gladiator in the red crest feinted at his opponent and cut hard. The white-crested Thracian sidestepped. That second blow should have landed, but it only sliced shoulder-padding as he dodged; the crowd screamed at the miss. Lucius could hear knights and senators in the ringside boxes shouting for the bookies to come and take new bets.

“Go on,” Lucius shouted, “go on, don’t let him—” Red-crest was already moving forward, jabbing at the Thracian’s small shield, tempting him to use it to batter the
’s shortsword out of his hand. The shield flickered up and around in a move that Lucius and his
had been discussing for the past week—hoping it would happen, not daring to count on it. “Now!” Lucius yelled, and his
struck. Not alongside the shield, but over it, at the Thracian’s left eye—

            The man ducked, but not enough, and his scream was drowned by that of the crowd. Shield went one way, curved
saber the other, and he dropped to the glittering sand, blood gushing past fingers that clawed at his helmet’s faceplate—

            The band blew a fanfare as the umpire raised his fist, then extended the first two fingers. It was the signal that someone needed help; the medics came running. The Thracian’s coach yanked at the big bronze helmet’s fastenings and threw it aside, then swore…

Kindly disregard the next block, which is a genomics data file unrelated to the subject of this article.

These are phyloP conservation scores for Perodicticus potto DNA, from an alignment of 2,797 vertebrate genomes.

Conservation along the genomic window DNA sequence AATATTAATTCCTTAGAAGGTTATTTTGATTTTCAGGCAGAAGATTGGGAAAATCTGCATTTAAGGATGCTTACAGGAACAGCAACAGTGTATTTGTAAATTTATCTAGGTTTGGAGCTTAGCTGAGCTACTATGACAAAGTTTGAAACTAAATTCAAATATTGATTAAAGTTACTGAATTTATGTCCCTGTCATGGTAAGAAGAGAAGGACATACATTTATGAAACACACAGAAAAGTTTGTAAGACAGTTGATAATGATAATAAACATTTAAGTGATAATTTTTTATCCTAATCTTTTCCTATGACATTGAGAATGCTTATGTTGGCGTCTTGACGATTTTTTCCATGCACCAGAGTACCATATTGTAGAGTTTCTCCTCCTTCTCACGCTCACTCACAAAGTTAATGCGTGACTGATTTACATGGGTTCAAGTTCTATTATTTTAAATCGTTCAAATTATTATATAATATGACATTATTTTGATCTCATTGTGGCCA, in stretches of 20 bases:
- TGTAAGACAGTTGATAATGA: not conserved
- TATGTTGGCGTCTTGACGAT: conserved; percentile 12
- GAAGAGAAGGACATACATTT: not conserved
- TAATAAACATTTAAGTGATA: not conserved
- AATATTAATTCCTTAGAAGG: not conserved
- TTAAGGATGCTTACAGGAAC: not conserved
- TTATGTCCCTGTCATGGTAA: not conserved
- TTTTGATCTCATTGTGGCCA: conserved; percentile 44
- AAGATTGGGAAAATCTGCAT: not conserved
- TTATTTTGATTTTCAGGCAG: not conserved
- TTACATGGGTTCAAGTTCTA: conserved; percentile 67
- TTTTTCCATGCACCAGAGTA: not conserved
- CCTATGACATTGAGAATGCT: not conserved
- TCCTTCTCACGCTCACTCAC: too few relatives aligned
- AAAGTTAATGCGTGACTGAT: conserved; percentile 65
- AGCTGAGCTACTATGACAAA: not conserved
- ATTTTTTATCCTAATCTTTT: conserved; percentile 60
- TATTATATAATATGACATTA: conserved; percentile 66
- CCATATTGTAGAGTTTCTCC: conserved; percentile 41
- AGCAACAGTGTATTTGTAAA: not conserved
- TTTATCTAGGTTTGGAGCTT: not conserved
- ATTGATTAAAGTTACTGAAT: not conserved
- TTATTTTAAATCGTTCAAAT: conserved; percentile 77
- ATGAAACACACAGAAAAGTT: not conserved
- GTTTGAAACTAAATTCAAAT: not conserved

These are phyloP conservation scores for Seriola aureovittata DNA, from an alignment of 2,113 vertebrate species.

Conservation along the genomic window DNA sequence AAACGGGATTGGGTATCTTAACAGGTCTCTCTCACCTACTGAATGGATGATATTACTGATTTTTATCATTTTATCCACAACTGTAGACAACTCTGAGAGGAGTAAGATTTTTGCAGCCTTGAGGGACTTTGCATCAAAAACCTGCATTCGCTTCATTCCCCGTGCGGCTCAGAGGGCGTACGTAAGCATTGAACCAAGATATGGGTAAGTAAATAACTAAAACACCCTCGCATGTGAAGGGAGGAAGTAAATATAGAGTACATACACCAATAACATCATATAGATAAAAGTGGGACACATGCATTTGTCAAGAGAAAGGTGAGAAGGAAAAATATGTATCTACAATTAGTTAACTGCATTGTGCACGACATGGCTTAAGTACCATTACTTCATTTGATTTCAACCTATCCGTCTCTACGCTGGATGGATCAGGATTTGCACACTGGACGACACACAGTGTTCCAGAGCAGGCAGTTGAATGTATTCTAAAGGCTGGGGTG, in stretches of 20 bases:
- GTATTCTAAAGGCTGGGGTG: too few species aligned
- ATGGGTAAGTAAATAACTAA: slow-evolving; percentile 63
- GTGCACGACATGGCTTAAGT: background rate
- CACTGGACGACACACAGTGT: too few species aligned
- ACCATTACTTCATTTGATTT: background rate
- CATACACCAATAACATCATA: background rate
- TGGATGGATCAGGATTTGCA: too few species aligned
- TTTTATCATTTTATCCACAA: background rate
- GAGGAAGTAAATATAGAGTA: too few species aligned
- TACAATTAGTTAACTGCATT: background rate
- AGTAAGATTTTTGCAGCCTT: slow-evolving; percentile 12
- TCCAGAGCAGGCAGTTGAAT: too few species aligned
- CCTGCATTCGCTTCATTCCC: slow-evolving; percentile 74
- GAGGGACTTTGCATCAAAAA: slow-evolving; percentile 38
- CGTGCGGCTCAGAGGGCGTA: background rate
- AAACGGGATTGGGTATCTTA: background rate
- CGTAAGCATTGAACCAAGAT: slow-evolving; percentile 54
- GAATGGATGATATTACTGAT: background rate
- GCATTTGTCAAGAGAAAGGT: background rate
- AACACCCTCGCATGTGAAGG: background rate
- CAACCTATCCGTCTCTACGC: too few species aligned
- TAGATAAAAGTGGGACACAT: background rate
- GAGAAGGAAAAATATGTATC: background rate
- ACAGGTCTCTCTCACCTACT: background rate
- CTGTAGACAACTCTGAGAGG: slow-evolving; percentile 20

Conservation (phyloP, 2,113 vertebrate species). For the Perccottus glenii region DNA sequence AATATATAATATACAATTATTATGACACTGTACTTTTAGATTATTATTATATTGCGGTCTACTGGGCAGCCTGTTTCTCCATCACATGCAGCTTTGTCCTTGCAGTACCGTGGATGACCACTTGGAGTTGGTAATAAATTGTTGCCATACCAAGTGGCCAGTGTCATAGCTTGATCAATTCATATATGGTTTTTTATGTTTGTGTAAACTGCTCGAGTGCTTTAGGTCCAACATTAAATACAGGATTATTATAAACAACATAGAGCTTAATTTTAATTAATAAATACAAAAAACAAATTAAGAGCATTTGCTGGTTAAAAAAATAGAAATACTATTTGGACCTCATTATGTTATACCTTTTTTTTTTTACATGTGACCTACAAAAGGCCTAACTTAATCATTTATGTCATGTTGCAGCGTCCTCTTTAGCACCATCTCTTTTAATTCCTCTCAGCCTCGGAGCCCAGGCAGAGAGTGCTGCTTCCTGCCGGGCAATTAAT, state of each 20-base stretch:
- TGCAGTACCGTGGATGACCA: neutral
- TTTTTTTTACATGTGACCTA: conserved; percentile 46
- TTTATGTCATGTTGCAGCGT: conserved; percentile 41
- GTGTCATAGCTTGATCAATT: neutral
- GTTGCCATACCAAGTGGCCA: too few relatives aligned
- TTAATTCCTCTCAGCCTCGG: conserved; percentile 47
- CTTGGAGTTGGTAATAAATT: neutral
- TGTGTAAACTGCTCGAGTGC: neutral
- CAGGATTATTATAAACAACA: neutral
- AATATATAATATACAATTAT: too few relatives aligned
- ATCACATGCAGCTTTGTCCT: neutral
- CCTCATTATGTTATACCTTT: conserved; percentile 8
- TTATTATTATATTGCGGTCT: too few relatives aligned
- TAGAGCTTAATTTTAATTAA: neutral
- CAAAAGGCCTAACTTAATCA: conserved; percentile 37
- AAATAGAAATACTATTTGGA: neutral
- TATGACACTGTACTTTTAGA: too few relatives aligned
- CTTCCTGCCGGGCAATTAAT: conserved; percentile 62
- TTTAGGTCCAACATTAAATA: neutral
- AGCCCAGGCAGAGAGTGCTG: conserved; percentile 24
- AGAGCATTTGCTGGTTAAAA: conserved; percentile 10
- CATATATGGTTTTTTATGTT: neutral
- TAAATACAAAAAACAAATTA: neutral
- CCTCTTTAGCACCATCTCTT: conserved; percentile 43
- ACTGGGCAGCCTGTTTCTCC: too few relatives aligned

Lucius felt sorry for the guy, but not much. He’d noticed, a week back, that this particular Thracian’s helmet didn’t have the riveted-on plate over the leading eyehole that others had been adding. He liked to play to the highborn ringside ladies, to let them see his eyes….

Too bad,
Lucius thought,
but you only play one game when you walk in here.
“You okay?” His
nodded, waiting for the umpire to get confirmation from the Imperial box. He got it, took the
’s arm and held it up for the crowd to see.

            “The winner,” shouted the repeater-criers all around the arena, “the
Cestinius, tyro, first victory with crown for technical merit…
the editor’s purse for the best new fighter of the Games!”

            The crowd roared again as the payoff crew came out with the
’s winnings on a tray—only bags of coin at first, but as they started the victory lap, jewels and rings and other gewgaws thrown from the stands started to pile up on it too. The winnings came closer, and closer. Lucius glowed with pride. Finally.
He reached out—

            And banged into cold rough brick, skinning his knuckles. His eyes flew open, and saw only darkness.

            Lucius groaned, his disappointment too great for words, and closed his eyes again.